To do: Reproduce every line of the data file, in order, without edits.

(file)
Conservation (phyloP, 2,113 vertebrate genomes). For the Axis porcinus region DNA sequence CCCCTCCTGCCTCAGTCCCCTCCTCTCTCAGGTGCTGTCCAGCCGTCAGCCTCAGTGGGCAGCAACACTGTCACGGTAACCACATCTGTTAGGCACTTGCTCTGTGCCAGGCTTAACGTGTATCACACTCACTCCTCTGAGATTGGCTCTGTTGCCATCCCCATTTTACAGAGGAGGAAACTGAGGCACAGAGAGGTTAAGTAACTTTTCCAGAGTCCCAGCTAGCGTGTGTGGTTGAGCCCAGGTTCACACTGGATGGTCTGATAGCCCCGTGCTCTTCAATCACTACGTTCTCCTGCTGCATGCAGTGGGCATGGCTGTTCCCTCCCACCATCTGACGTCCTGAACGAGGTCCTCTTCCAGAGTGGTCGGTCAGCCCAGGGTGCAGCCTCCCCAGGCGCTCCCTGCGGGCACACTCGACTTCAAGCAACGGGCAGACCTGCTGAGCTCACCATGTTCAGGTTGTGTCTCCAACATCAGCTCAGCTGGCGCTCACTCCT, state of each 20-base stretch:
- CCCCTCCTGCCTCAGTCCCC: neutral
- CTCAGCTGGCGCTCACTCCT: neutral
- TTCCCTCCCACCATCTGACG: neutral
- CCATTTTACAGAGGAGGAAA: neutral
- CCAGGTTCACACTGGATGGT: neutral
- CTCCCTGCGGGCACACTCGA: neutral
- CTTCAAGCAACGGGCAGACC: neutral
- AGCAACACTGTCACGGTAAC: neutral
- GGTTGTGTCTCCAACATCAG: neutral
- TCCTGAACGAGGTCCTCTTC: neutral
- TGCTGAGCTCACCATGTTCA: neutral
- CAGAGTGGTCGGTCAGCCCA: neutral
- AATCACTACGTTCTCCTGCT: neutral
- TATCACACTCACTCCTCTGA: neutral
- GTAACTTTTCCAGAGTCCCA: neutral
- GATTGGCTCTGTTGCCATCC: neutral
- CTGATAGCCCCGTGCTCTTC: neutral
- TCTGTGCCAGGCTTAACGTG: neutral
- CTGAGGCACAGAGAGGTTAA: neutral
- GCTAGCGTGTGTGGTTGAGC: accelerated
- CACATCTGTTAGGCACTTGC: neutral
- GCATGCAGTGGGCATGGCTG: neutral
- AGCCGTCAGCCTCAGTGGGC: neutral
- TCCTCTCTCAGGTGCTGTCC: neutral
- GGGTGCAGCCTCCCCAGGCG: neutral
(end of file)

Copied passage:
Conservation (phyloP, 2,113 vertebrate genomes). For the Axis porcinus region DNA sequence CCCCTCCTGCCTCAGTCCCCTCCTCTCTCAGGTGCTGTCCAGCCGTCAGCCTCAGTGGGCAGCAACACTGTCACGGTAACCACATCTGTTAGGCACTTGCTCTGTGCCAGGCTTAACGTGTATCACACTCACTCCTCTGAGATTGGCTCTGTTGCCATCCCCATTTTACAGAGGAGGAAACTGAGGCACAGAGAGGTTAAGTAACTTTTCCAGAGTCCCAGCTAGCGTGTGTGGTTGAGCCCAGGTTCACACTGGATGGTCTGATAGCCCCGTGCTCTTCAATCACTACGTTCTCCTGCTGCATGCAGTGGGCATGGCTGTTCCCTCCCACCATCTGACGTCCTGAACGAGGTCCTCTTCCAGAGTGGTCGGTCAGCCCAGGGTGCAGCCTCCCCAGGCGCTCCCTGCGGGCACACTCGACTTCAAGCAACGGGCAGACCTGCTGAGCTCACCATGTTCAGGTTGTGTCTCCAACATCAGCTCAGCTGGCGCTCACTCCT, state of each 20-base stretch:
- CCCCTCCTGCCTCAGTCCCC: neutral
- CTCAGCTGGCGCTCACTCCT: neutral
- TTCCCTCCCACCATCTGACG: neutral
- CCATTTTACAGAGGAGGAAA: neutral
- CCAGGTTCACACTGGATGGT: neutral
- CTCCCTGCGGGCACACTCGA: neutral
- CTTCAAGCAACGGGCAGACC: neutral
- AGCAACACTGTCACGGTAAC: neutral
- GGTTGTGTCTCCAACATCAG: neutral
- TCCTGAACGAGGTCCTCTTC: neutral
- TGCTGAGCTCACCATGTTCA: neutral
- CAGAGTGGTCGGTCAGCCCA: neutral
- AATCACTACGTTCTCCTGCT: neutral
- TATCACACTCACTCCTCTGA: neutral
- GTAACTTTTCCAGAGTCCCA: neutral
- GATTGGCTCTGTTGCCATCC: neutral
- CTGATAGCCCCGTGCTCTTC: neutral
- TCTGTGCCAGGCTTAACGTG: neutral
- CTGAGGCACAGAGAGGTTAA: neutral
- GCTAGCGTGTGTGGTTGAGC: accelerated
- CACATCTGTTAGGCACTTGC: neutral
- GCATGCAGTGGGCATGGCTG: neutral
- AGCCGTCAGCCTCAGTGGGC: neutral
- TCCTCTCTCAGGTGCTGTCC: neutral
- GGGTGCAGCCTCCCCAGGCG: neutral